Print the oldest deed listed on your results page. Often times you can find the deed or title information you’re looking for on a “notice” or “mortgage” document on the list, so start by viewing the oldest document shown. For sake of completeness, print and save all deeds listed here – someday these records will be historic too!



Purchases between the years of 1920 and 1973

Follow the instructions below for “In Person” research. These records are not yet available online. If you wish to have the complete sale and purchase record of your home, you will need to head into the Registry of Deeds.


**Pro Tip: records from 1920 through 1874 are available online. If you are heading into the Registry to research 1973-1920, consider doing all of your research from present day back through 1874 there. Their system is faster and easier than what you can find online. However, Suffolk County Deeds for Charlestown between the years of 1874 and 1920 are also digitized online at if you’d like to print from home or save to your computer. Scroll down to find instructions for a Family Search website search.


In person: Head into the Suffolk County Registry of Deeds located on the ground floor of the courthouse at 24 New Chardon St. (M-F, 8:30 – 4:45.) Follow the signs directing you towards “research computers.”

  • Search for your property by address.
    • The results will be listed by date. Click on any that you’d like to view or print for your personal records, making sure to record every grantee / grantor and book and page number you come across, especially for a historic marker application. You may have a lot of these already if you started researching online. Bring cash or a check, the copies are $0.50 each, it adds up quickly!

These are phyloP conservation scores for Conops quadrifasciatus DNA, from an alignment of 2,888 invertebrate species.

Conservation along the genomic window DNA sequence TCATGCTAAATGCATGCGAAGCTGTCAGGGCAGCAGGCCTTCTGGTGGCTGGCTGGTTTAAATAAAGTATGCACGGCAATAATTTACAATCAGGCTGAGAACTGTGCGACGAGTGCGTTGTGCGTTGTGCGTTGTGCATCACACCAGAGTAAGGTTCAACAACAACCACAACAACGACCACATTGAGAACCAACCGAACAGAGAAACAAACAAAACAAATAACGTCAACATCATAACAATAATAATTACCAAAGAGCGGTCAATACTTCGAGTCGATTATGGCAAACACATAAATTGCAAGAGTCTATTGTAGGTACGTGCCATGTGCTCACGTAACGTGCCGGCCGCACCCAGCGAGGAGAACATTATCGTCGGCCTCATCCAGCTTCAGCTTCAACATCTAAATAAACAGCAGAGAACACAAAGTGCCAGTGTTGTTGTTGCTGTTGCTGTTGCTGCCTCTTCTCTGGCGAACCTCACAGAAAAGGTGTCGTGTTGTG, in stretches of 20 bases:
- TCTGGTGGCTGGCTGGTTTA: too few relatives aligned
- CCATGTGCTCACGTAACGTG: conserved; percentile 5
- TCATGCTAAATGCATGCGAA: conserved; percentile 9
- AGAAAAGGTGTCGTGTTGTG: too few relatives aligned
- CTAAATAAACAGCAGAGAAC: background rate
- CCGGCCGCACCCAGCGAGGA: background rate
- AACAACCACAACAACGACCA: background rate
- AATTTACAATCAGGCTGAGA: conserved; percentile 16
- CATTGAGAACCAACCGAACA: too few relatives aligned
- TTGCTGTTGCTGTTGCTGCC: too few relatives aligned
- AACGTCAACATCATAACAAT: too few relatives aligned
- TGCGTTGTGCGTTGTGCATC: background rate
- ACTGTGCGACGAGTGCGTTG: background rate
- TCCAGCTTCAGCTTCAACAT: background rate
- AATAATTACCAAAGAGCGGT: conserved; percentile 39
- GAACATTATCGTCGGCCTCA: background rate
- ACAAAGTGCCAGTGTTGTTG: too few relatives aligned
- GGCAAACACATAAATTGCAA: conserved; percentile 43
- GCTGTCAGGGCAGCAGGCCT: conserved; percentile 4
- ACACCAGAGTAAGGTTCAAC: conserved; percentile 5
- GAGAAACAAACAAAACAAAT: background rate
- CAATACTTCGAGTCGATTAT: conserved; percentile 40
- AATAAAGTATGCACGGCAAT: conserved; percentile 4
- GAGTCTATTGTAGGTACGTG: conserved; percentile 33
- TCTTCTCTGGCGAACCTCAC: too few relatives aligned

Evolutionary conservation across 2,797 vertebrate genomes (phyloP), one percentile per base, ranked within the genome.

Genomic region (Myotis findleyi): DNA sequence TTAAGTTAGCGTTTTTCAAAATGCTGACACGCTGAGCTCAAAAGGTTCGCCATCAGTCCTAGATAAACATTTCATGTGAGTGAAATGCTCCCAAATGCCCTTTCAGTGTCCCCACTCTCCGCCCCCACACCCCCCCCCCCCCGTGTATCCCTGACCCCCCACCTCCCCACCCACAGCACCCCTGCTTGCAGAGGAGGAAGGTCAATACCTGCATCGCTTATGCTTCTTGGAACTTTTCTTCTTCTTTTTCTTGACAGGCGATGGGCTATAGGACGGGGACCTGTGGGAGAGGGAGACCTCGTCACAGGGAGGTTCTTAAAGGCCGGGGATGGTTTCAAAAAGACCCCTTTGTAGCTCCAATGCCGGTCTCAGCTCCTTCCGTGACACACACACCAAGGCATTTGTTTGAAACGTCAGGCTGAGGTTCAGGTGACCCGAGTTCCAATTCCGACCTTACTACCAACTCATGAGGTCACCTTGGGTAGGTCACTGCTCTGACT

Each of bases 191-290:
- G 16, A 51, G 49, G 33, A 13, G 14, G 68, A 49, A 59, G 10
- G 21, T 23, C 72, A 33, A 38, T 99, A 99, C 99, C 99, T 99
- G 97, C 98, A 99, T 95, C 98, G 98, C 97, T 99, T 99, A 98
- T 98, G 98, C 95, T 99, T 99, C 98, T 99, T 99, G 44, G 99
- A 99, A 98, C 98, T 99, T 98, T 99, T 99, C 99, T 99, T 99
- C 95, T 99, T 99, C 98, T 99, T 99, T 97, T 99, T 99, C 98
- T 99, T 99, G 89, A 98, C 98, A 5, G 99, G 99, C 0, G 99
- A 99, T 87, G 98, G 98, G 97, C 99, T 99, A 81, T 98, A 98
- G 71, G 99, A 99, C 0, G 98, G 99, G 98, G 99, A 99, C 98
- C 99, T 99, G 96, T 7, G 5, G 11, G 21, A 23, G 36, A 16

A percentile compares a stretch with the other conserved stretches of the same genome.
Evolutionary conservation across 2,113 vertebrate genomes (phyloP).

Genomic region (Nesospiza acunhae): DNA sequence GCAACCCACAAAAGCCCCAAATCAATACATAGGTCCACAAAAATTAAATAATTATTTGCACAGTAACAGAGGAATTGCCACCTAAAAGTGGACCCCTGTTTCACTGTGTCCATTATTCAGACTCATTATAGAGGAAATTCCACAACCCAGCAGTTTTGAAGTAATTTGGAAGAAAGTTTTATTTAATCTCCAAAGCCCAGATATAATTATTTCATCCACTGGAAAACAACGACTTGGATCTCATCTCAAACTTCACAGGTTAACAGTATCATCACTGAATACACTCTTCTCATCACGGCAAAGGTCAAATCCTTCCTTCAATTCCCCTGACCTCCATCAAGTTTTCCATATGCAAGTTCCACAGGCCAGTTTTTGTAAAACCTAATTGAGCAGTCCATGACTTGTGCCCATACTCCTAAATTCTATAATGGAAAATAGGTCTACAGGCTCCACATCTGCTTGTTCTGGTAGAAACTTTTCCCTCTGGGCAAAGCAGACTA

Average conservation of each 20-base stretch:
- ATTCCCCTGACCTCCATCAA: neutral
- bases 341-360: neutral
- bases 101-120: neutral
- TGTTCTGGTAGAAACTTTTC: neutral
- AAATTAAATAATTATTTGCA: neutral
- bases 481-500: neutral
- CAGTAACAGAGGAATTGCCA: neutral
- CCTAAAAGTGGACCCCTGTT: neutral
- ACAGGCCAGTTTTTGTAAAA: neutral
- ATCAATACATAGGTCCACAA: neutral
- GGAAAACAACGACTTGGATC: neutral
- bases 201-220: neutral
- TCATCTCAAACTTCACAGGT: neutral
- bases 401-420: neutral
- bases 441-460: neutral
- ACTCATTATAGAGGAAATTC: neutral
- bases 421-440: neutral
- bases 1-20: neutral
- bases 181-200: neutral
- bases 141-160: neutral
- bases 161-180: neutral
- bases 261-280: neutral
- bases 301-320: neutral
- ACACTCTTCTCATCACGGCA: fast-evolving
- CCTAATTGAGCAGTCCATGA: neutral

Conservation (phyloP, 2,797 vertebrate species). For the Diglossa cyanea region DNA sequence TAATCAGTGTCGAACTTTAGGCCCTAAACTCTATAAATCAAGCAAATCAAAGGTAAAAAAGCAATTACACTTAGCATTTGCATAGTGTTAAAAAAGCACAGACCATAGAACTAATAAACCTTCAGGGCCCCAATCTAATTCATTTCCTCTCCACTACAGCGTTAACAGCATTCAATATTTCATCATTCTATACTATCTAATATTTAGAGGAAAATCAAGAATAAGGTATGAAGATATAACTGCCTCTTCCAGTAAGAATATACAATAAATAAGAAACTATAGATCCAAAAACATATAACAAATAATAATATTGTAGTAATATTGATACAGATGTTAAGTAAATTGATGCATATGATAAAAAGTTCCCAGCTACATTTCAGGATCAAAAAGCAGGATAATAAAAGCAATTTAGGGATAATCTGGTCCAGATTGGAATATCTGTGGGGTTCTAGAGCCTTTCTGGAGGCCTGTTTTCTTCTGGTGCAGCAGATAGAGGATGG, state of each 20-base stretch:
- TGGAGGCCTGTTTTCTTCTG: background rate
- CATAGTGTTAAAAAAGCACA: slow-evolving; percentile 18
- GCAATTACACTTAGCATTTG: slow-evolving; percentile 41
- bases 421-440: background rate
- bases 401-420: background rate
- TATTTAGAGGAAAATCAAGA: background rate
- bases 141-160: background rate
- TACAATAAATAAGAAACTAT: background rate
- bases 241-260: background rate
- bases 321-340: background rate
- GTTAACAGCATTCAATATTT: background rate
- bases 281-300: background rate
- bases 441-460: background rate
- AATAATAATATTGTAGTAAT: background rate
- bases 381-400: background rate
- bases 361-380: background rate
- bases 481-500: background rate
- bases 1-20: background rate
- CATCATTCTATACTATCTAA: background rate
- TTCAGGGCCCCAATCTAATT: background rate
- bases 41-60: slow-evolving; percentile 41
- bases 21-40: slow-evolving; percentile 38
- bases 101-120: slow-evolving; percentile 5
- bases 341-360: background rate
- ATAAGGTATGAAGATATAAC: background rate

• When you get to a deed that has been recorded prior to 1974, using the same computer click on one of the tabs that says “book search.”
    • Enter the book number you are searching for.
    • Scroll to find the page you’re looking for. Click on the page number, hit “display” and you can view the deed. Print this deed out – there may be multiple pages. Search for the previous deed referenced and so on and so forth until you get to the oldest recorded deed in Suffolk County. ** Pro Tip: If your home was built in 1874 or later, you should find a deed that references either the land-only, or parcel of land. Once you’ve found this land or parcel-only deed you have finished your deed research! ** Pro Tip: If you get to a deed that does NOT reference a previous deed, note the names of the Grantee and Grantor as well as the date of transfer. You will then need to search the Deed Index books for the year of transfer and the last name of the Grantor. This will hopefully lead you to when that person bought the property, and you can pick up the deed trail again. If you hit another dead end with no previous deed reference, try looking for an atlas map from around the same time. The last name of the current owner will be listed on your property, you can use that last name to search the deed index books for your book and page number. Look for the resource list at the bottom of this document for Atlases and where to find them.